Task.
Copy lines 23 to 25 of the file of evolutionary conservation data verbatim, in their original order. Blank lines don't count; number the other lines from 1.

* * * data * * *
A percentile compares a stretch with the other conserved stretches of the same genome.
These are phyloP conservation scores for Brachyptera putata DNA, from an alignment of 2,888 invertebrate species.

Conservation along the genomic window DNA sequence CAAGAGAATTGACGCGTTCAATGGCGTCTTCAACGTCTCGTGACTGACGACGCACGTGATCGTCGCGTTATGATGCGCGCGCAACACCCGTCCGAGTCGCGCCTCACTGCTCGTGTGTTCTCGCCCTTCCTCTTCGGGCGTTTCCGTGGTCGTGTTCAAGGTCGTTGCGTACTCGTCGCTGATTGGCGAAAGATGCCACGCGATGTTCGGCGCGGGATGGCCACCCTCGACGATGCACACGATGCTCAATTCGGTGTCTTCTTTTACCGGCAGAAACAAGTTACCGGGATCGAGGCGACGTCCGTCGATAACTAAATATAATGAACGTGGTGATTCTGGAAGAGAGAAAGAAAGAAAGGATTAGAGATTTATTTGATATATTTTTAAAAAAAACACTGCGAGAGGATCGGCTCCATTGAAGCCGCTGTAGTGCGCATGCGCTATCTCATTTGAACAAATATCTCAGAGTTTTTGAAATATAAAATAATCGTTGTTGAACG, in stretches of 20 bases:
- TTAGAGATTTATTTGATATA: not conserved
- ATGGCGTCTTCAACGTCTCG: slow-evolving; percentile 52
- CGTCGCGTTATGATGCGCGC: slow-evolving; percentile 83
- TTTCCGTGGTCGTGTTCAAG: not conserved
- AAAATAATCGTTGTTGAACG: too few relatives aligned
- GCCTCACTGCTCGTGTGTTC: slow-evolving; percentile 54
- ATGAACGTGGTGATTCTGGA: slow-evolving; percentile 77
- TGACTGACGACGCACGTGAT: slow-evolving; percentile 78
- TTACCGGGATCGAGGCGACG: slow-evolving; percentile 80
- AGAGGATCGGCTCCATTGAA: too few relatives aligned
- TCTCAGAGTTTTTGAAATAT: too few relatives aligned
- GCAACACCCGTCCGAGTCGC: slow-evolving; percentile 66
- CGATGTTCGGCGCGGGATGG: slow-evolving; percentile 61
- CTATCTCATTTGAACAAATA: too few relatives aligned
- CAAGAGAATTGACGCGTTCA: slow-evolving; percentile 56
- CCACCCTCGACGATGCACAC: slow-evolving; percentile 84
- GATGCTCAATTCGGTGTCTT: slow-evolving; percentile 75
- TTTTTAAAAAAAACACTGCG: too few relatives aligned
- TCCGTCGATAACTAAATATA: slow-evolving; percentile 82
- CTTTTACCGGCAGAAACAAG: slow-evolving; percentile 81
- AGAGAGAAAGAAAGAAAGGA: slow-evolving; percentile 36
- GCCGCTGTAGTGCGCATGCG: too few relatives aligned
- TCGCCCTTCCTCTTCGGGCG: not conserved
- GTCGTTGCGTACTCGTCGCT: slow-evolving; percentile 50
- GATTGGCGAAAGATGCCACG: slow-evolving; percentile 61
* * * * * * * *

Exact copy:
- CTTTTACCGGCAGAAACAAG: slow-evolving; percentile 81
- AGAGAGAAAGAAAGAAAGGA: slow-evolving; percentile 36
- GCCGCTGTAGTGCGCATGCG: too few relatives aligned